The French government ordered its manufacturer to recall all consignments from across the globe and pay compensation to its users believed mostly to be in seven countries, including Pakistan.

As Drap did not identify the two local suppliers, it appears to be an attempt to protect the suppliers or marketing companies who should have been made to follow the French procedure to recall the product from the market and pay compensation to those who had consumed the contaminated powder milk.

Drap takes initiative about two weeks after French govt declared the product contaminated

Interestingly, the French government took the action on Dec 1 which was widely covered in the international media, including BBC and CNN, to recall the contaminated baby milk but the marketing of the product in Pakistan continued till Dec 13.

A statement issued by Drap on Sunday said the authority had issued “a public advisory on the use of Celia and Gromore (product of M/s Lactalis International, France) on the event of the global recall of few implicated batches by the principal manufacturer and importers as informed by the World Health Organisation (WHO).”

“These particular batches of Celia and Gromore being voluntarily recalled were recommended for use in lactose intolerant infants. Pursuant to the global recall, Drap has taken prompt action and activated the federal inspectorate and quality assurance team for the removal of implicated batches from the market.”

It added: “Drap has collected the records of import transaction of these batches from France. The recall process has been initiated in collaboration with the provincial governments of Punjab, Sindh, Khyber Pakhtunkhwa, Balochistan, Gilgit-Baltistan, AJK and the capital administration. They were advised to monitor the recall process through their surveillance force.”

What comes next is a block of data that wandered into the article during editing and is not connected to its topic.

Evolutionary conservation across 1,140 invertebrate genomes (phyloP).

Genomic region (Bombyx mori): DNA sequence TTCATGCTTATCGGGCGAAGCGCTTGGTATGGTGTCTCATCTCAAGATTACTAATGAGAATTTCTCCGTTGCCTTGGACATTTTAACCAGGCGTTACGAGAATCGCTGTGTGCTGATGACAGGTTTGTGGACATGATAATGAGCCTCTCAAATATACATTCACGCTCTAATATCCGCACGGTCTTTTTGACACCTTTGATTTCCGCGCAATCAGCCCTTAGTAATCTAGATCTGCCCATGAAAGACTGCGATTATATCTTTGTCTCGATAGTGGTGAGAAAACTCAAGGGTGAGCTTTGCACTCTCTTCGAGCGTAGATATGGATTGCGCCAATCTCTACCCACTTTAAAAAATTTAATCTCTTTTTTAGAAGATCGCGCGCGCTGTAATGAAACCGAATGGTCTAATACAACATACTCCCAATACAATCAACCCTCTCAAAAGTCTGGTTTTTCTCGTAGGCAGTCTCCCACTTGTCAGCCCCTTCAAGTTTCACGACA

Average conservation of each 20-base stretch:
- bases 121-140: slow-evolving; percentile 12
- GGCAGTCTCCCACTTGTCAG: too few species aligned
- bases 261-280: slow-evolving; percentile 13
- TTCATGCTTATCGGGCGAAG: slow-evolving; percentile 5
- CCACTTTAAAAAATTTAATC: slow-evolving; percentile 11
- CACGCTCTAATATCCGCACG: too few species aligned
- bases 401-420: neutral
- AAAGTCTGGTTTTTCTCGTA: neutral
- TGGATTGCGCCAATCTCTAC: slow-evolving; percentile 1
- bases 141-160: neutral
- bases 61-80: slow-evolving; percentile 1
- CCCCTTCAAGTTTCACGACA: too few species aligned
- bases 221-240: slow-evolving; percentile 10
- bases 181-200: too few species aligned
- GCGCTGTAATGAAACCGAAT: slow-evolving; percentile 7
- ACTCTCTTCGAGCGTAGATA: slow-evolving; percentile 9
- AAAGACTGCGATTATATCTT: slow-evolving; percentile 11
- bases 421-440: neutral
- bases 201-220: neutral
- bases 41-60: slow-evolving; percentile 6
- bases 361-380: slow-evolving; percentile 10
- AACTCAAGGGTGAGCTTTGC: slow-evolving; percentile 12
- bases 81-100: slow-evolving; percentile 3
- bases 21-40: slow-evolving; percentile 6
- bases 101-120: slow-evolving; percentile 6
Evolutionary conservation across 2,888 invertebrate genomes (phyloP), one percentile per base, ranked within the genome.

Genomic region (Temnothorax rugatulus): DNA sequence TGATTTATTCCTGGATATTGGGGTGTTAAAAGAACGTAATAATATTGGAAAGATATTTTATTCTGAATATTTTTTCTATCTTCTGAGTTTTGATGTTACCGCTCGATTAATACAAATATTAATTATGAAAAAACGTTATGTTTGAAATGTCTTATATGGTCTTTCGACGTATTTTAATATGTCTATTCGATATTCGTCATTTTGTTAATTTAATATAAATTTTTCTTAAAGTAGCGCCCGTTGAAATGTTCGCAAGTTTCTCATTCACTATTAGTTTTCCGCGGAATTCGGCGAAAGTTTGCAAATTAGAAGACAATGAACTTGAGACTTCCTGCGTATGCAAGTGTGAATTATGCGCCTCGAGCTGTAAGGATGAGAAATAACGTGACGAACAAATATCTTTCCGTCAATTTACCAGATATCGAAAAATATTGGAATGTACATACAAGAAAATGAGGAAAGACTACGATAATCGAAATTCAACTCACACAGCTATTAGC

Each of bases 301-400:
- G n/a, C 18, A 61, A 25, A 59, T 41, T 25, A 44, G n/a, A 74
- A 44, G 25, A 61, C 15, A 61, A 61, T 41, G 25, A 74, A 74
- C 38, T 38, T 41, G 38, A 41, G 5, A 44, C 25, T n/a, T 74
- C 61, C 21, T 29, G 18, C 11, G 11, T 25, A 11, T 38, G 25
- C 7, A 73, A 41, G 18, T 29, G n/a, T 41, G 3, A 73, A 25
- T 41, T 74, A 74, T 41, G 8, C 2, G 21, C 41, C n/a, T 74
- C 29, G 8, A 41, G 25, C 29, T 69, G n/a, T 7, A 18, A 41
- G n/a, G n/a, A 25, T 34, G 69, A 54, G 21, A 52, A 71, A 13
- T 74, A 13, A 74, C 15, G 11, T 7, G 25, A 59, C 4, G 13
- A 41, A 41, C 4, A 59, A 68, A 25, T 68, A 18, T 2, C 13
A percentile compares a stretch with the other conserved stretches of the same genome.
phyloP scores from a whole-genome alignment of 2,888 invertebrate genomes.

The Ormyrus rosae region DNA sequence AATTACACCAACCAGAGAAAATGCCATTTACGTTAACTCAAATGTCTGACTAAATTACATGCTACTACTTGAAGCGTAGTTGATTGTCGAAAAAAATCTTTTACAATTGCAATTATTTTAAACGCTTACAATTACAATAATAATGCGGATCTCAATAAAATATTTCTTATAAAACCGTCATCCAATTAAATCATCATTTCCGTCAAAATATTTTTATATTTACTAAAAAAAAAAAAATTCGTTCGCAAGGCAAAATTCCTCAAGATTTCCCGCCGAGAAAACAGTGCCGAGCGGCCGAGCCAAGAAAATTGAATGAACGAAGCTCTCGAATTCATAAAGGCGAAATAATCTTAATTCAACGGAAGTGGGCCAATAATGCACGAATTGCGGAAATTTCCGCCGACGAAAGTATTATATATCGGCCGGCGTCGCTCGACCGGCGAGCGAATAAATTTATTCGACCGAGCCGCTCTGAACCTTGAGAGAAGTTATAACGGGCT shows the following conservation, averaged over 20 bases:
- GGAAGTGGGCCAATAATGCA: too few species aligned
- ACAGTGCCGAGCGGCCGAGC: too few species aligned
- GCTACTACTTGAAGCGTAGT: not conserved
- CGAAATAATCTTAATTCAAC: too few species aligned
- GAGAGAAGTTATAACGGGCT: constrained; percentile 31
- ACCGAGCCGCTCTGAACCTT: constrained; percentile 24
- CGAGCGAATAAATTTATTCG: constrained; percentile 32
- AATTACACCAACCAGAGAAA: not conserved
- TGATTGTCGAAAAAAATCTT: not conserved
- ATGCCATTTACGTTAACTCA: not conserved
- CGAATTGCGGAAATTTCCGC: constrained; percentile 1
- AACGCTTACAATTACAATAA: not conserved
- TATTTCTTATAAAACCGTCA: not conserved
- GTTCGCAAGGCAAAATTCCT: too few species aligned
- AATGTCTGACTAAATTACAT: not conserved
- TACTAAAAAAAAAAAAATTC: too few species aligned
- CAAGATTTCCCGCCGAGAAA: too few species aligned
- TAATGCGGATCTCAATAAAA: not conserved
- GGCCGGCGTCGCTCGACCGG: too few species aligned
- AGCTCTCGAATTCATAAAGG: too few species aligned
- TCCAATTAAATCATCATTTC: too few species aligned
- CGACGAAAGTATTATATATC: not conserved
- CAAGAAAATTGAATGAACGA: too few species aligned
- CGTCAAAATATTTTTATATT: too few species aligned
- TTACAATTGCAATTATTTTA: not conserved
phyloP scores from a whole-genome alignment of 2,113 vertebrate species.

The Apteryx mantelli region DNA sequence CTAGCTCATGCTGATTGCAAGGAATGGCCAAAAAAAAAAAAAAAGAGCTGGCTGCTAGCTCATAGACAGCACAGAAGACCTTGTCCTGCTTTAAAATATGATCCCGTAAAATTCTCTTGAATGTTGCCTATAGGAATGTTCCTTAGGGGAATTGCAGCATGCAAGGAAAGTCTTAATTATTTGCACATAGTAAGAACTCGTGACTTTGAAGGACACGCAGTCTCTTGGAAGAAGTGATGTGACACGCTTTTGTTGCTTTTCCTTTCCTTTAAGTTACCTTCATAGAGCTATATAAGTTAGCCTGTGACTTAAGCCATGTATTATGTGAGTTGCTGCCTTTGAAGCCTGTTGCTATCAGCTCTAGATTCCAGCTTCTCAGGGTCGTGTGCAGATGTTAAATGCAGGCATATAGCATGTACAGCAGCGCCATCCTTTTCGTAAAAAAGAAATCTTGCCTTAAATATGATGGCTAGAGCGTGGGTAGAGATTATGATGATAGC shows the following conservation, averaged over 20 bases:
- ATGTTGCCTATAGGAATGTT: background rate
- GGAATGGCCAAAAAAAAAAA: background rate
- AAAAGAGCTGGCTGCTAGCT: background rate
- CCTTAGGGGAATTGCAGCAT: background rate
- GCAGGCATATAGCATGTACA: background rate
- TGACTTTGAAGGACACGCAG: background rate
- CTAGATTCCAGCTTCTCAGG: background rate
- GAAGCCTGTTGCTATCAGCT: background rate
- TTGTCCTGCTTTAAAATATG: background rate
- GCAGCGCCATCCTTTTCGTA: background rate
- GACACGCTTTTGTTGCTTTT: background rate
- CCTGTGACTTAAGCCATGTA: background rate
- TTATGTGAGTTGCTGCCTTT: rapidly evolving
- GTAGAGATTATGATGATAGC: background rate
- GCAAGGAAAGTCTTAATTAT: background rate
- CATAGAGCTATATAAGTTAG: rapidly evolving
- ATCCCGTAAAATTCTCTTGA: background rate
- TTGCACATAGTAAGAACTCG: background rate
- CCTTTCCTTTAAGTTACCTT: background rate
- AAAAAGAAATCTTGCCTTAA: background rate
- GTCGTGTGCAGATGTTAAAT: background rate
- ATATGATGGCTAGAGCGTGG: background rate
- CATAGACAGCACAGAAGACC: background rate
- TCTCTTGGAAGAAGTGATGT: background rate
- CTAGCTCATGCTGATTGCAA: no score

An official of Drap requesting not to be quoted said in developed countries commissions were formed whenever such a situation arose. The commissions direct the companies to deposit the amount which was to be paid to the consumers as compensation.

“Unfortunately, in Pakistan regulatory authorities never take notice of contaminated medicines and edible items. In this case, an advisory has been issued because the international media is reporting that the power milk was supplied to Pakistan.

It seems the advisory has been issued to satisfy the French company because not only marketing companies’ names were not disclosed but even they were not directed to launch a media campaign to apologise to the consumers along with pictures of the product,” he said.

“Even consumers are not advised to file cases seeking compensations which means the marketing companies will get the amount of the product which is already sold in the market from the French company. The marketing companies will also demand the amount for the disposal of the product from the French manufacturer but will not pay any compensation to the consumers in Pakistan,” he said.

Federal Drug Inspector Dr Obaid Ali on Dec 15 wrote to Drap and the Ministry of National Health Services suggesting that a public advisory should be issued on the matter.

Dr Obaid told Dawn that France was the only developed country with strong drug rules.